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New Sneers' Eve 

Comics skewer our weird year

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WED 12/31

Political comedy took a shot right to the kisser after 9/11, which sensitized us to the point that quips about current events seemed, for a while, a lot less amusing. This retreat proved a great big bummer for the many comics who formulate jokes by perusing Section A of the newspaper. Cutups like Jamie Foxx and Janeane Garofalo were forced to postpone or cancel shows; Letterman and Leno refused to crack wise in their monologues; and poor Bill Maher, former host of the TV program Politically Incorrect, learned the hard way that our national humor threshold had sunk to unfunny lows.

But gradually our funny bone has grown back. The Onion was one of the first publications to take on the World Trade Center attack, with a special edition released soon after 9/11 featuring headlines such as "America Vows to Defeat Whoever We're at War With" and "God Angrily Clarifies 'Don't Kill' Rule." Jon Stewart followed up on The Daily Show, tagging his wartime coverage "America Freaks Out." On a local level, S.F. funnyman Will Durst has similarly returned to his old waggish ways, with jokes about Dubya, Saddam, and other topical faces and places making their way back into his act. Expect a fearless take on the events of 2003 at "The Big-Fat Year-End Kiss-Off Comedy Show XI," a wittily erudite alternative to rowdy New Year's parties, featuring the talents of Durst, cockeyed commentary from Johnny Steele and Steven Kravitz, and improvisational sketches by Debi Durst and Michael Bossier. The wisecracks start flying at 7 and 10 p.m. at the Cowell Theater, in Fort Mason's Herbst Pavilion, Marina & Buchanan, S.F. Admission is $25-40; call 345-7575 or visit www.willdurst.com.
-- Joyce Slaton

New Good Time

WED 12/31

New Year's Eve at the Embarcadero is a young tradition, only a few years old, but it's already a favorite of in-the-know San Franciscans -- and with good reason. For so long burdened with an unsightly highway, the post-earthquake waterfront has been restored to its previous glory: The view! The bridge! The water! The islands! It's once again one of the prettiest places in our already good-looking burg. Add fireworks over the bay (as the city promises to do), plus tons of people in the mood for kissing and celebration, and really, what's not to like? The pyrotechnics begin at midnight; the best viewing spot is along the Embarcadero between Mission and Howard, S.F. Admission is free; call 274-0584.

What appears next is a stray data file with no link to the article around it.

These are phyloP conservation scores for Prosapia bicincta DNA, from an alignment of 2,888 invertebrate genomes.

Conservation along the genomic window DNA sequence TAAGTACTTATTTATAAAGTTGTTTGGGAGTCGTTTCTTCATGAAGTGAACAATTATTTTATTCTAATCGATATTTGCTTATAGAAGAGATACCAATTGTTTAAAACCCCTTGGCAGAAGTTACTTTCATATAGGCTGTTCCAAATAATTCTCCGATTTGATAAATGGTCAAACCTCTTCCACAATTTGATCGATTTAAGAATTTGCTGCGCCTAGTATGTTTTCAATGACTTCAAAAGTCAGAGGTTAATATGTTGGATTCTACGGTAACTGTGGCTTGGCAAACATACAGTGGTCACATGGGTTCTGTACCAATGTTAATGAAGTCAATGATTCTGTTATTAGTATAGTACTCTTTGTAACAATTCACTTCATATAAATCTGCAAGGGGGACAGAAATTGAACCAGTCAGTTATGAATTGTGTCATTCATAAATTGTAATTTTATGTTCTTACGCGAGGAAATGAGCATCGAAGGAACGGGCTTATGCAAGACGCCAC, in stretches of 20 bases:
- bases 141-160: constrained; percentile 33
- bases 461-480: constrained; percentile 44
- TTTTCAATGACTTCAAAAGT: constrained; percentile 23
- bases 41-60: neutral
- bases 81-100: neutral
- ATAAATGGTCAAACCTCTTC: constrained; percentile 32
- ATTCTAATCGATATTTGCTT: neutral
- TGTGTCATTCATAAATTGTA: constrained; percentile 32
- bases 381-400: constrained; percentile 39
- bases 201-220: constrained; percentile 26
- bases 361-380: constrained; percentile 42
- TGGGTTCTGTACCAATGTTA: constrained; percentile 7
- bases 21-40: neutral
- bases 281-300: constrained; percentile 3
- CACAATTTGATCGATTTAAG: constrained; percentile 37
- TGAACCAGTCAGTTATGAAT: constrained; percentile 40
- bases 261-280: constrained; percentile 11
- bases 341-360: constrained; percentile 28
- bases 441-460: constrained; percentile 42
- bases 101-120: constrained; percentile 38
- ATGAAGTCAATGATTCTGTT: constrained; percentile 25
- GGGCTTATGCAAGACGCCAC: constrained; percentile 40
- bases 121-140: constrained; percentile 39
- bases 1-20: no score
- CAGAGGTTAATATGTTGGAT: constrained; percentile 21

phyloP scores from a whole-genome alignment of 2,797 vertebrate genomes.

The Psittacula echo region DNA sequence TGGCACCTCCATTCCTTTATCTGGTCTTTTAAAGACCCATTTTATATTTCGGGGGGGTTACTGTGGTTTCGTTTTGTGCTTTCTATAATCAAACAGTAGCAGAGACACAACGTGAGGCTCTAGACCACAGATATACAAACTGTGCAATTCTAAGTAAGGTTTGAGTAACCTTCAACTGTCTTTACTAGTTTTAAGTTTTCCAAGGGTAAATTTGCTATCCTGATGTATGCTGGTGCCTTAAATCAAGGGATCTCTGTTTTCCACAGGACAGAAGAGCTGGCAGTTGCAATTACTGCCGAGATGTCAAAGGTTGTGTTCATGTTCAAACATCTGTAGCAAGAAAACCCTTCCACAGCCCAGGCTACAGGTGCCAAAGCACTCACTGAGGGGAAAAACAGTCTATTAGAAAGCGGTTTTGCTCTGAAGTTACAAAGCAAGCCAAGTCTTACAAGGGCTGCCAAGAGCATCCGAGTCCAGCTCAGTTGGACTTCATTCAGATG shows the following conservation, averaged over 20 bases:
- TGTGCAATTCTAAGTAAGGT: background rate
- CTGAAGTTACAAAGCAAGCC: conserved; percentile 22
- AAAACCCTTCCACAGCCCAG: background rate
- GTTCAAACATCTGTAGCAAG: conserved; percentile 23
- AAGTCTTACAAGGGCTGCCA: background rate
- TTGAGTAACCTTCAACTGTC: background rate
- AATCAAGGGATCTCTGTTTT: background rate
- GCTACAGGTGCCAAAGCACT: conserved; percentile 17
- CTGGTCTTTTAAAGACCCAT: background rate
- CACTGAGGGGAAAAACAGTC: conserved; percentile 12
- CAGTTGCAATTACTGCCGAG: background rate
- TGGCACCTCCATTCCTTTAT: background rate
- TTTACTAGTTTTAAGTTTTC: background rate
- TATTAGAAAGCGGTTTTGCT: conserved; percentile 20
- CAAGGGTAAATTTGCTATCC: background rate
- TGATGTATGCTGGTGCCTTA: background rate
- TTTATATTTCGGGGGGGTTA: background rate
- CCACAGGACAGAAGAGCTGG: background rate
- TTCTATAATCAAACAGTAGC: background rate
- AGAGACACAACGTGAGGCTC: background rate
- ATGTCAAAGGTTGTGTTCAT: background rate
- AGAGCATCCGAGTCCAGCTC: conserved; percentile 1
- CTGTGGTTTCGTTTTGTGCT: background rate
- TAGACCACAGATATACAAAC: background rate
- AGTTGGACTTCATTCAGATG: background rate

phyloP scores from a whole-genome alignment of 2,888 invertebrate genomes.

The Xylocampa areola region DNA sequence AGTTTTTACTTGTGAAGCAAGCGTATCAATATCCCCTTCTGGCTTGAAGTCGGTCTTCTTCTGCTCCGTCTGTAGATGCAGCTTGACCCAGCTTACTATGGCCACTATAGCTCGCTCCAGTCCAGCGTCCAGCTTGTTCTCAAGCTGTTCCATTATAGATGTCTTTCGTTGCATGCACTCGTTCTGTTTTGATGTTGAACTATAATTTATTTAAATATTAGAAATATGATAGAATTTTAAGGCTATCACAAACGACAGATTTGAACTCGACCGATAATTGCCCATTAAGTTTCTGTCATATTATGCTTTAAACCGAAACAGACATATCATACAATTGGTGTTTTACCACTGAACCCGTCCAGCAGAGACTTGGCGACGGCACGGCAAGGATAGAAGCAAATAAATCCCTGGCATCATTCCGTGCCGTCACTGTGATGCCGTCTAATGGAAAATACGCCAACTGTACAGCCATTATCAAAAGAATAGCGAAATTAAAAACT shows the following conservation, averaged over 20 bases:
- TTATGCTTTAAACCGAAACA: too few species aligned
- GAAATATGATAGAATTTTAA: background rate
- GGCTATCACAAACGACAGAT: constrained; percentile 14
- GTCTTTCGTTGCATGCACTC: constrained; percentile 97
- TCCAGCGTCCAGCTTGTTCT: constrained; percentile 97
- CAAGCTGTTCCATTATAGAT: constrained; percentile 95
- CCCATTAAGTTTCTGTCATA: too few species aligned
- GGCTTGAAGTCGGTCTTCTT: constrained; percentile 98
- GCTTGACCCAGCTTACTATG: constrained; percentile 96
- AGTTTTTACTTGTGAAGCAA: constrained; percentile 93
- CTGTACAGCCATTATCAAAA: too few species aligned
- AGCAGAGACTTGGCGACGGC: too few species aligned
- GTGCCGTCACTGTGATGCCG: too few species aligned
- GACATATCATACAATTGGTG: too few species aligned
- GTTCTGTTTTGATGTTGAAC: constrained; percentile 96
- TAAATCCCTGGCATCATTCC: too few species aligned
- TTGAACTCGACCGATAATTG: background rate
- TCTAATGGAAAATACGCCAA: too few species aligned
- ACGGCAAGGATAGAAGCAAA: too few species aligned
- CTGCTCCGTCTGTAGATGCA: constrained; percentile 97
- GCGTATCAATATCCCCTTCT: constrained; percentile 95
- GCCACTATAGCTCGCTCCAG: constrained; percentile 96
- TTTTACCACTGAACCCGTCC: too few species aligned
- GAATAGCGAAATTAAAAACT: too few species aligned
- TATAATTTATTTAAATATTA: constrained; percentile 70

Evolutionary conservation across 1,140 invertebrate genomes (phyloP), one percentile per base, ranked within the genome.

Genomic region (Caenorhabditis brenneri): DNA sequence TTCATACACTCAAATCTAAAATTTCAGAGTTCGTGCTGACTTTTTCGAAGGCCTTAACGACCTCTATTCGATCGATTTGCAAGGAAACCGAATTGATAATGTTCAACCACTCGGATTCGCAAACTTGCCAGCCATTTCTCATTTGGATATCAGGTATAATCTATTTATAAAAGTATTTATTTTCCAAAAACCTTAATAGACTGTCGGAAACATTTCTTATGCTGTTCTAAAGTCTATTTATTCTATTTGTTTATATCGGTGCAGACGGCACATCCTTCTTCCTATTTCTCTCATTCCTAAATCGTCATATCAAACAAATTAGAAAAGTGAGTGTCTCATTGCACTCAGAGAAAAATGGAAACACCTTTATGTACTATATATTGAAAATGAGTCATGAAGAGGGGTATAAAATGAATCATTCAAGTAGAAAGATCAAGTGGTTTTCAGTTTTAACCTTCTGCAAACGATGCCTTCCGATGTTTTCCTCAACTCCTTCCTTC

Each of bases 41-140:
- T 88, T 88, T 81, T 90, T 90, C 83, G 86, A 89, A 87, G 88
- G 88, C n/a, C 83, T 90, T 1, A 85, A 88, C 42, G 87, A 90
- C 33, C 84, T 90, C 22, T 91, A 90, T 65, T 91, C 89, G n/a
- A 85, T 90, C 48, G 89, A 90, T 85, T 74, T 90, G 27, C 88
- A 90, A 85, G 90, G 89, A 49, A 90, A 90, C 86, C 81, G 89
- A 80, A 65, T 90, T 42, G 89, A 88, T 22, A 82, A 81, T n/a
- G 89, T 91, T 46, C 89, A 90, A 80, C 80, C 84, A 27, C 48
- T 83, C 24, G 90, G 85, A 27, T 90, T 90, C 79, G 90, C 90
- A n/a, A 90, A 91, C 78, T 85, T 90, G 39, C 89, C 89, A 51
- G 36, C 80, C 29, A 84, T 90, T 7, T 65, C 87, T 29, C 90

-- Hiya Swanhuyser

It Tolls for Thee

WED 12/31

At the stroke of midnight, most city revelers commemorate the new year with champagne, smooches, and "Auld Lang Syne." But in accordance with ancient tradition, in Japan the joya no kane (end-of-the-year bell) is struck 108 times before midnight to symbolically hamper the 108 mortal desires Buddhists believe plague humankind. The solemn ceremony takes about two hours, since each beat must be delayed until the reverberations from the previous one have died away. Grab a stick and take part at the Japanese New Year's Bell Ringing Ceremony starting at 11 a.m. at the Asian Art Museum, 200 Larkin (at McAllister), S.F. Entrance is free with museum admission (free-$10); call 581-3500 or visit www.asianart.org.
-- Joyce Slaton

Submit to It

TUES 1/6

Are you now writing or have you ever written a play? Answer yes or no, please. Taking the Fifth only incriminates you. If you have poured your life's blood onto the page in hopes of becoming the next Clifford Odets or Lillian Hellman -- well, what are you going to do now? The Playwrights' Center offers a helpful event: a "Submission Party." Center staffers provide advice about formatting, cover letters, and synopses, plus general inspiration to get those envelopes stuffed and sent out into the world. The party begins at 7:30 p.m. Admission is free; call (510) 913-5413 for location information and a reservation or visit www.playwrightscentersf.org.
-- Hiya Swanhuyser

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Slideshows

  • Nevada City and the South Yuba River: A gold country getaway